Validity and Finality of Custody Stipulations

Many custody cases are resolved by agreement. When this happens, the parties often place their agreement on the record, either as an oral stipulation recorded by court stenographer or reduce it to a written agreement. Sometimes, immediately after or some time later on, a party to the stipulation may change his mind and ask that the court vacate the stipulation.

In Jon v. Jon, 2015 N.Y. Slip. Op. 51118(U) (Sup. Ct. Nassau Co. 2015), the plaintiff, immediately after entering into a written settlement stipulation, regretted her decision and changed her mind and attempted to have the stipulation vacated. Plaintiff argued that since she was not represented by counsel, that her agreement was not knowing and voluntary, and it came as a result of overreaching by defendant or undue pressure placed on her.

The court heard testimony of the parties determined that although wife was not represented by counsel, the absence of independent legal representation, without more, did not establish overreaching or require nullification of an agreement. She had the opportunity in just a few hours to negotiate with defendant’s counsel in the presence and with the assistance of a court mediator. She decided to pass on that opportunity.

Furthermore, plaintiff was not significantly disadvantaged by the lack of counsel because she could have obtained equal parenting time with her children if she had only agreed to it. She declined because she did not want the children shuttling between their parents. If defendant was not going to agree to let plaintiff have custody of the children—and he wasn’t—she decided to do what in her opinion was the next best thing: let the children stay with defendant. And she did not identify a single thing she wanted in the stipulation that was not included. Given that the stipulation was drafted and signed in “neutral territory”—the courthouse within earshot of the judge—and since the attorney for the children was present throughout, the absence of an attorney did not render the stipulation unfairly made.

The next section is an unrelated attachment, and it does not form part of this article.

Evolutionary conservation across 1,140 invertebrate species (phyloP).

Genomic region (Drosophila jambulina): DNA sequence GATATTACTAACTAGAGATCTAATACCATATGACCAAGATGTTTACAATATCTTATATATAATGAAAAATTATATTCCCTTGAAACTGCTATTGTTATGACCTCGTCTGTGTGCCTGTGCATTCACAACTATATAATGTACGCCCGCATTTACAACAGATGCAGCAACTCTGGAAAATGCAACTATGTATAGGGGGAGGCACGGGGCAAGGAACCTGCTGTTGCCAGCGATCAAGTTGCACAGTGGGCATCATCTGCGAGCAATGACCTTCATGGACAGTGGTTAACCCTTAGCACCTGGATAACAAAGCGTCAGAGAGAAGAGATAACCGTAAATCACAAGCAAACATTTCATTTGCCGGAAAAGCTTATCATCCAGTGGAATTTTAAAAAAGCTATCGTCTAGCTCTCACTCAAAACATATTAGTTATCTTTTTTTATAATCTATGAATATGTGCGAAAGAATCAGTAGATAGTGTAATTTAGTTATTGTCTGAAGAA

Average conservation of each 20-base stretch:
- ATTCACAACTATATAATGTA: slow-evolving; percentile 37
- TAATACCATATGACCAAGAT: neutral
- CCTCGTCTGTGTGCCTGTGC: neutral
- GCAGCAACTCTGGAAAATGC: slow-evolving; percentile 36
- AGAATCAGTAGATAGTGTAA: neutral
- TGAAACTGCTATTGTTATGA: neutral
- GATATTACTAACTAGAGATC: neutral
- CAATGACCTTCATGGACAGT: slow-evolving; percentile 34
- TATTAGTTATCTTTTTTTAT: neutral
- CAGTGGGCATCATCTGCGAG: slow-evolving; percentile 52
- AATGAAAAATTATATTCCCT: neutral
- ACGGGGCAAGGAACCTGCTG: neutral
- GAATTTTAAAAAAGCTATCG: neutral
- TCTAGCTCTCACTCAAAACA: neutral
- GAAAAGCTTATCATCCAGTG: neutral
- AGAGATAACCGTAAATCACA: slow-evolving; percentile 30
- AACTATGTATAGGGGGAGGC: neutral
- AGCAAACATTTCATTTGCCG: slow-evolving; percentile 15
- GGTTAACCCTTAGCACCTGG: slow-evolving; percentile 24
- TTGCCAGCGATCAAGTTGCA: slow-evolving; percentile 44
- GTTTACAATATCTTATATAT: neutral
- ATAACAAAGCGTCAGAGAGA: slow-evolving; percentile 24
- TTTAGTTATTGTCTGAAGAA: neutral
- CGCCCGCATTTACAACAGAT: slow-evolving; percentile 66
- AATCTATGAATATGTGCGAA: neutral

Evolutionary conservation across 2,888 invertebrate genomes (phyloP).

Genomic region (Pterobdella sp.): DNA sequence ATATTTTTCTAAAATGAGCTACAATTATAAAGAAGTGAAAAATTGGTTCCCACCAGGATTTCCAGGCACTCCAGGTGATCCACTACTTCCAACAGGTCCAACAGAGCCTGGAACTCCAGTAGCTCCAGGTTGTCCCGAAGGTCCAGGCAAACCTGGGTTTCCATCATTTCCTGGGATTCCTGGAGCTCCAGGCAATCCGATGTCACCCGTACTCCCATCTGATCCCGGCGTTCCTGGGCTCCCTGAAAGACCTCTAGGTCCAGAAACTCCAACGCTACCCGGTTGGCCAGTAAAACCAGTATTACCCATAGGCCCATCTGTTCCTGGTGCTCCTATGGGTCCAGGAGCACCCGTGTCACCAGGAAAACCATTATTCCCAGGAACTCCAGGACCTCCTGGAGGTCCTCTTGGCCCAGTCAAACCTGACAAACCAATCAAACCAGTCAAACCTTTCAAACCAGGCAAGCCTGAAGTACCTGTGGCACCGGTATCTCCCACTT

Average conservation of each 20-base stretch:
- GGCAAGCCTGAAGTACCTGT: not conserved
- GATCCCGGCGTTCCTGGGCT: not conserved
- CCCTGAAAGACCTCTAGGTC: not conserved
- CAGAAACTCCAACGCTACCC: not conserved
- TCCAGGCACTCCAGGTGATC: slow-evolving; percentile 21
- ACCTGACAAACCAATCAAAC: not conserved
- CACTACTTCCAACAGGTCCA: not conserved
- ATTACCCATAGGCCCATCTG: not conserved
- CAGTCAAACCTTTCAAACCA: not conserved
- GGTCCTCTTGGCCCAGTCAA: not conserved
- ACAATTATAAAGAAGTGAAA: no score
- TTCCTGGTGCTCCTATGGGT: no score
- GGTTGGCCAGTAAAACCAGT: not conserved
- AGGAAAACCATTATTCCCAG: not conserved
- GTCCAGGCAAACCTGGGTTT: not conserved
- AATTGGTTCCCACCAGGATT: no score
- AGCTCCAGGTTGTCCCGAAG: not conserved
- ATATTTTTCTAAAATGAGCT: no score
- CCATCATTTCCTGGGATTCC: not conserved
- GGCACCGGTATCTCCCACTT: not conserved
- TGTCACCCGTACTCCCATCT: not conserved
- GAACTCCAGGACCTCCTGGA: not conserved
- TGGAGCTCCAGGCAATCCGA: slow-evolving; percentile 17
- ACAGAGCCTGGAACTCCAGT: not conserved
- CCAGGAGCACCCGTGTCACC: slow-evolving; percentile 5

The court concluded that neither the terms of the stipulation nor the circumstances surrounding its execution evidence overreaching on the part of defendant. As a result, the court held that it may “not intrude so as to redesign the bargain arrived at by the parties on the ground that judicial wisdom in retrospect would view one or more of the specific provisions as improvident” or imprudent. Christian v. Christian, 42 N.Y.2d 63, 72 (1977).

The key finding that the court made was the following:

This court does believe plaintiff in one important respect: she freely and fairly made a decision and executed an agreement that she very quickly regretted and desired to change. But there is no statute or case that affords a contracting party the opportunity to change their mind, regardless of how quickly they desire to do so, in the circumstances presented here. This court sees the wisdom in affording to an unrepresented party the opportunity within a short window the absolute right to rescind a custody agreement. That would be plaintiff’s only salvation when faithfully applying the current statutory and common law to the facts in this matter.

Stipulations are meant to bring resolution and finality to the parties. They should not be taken lightly and should be thoroughly understood before being finalized.

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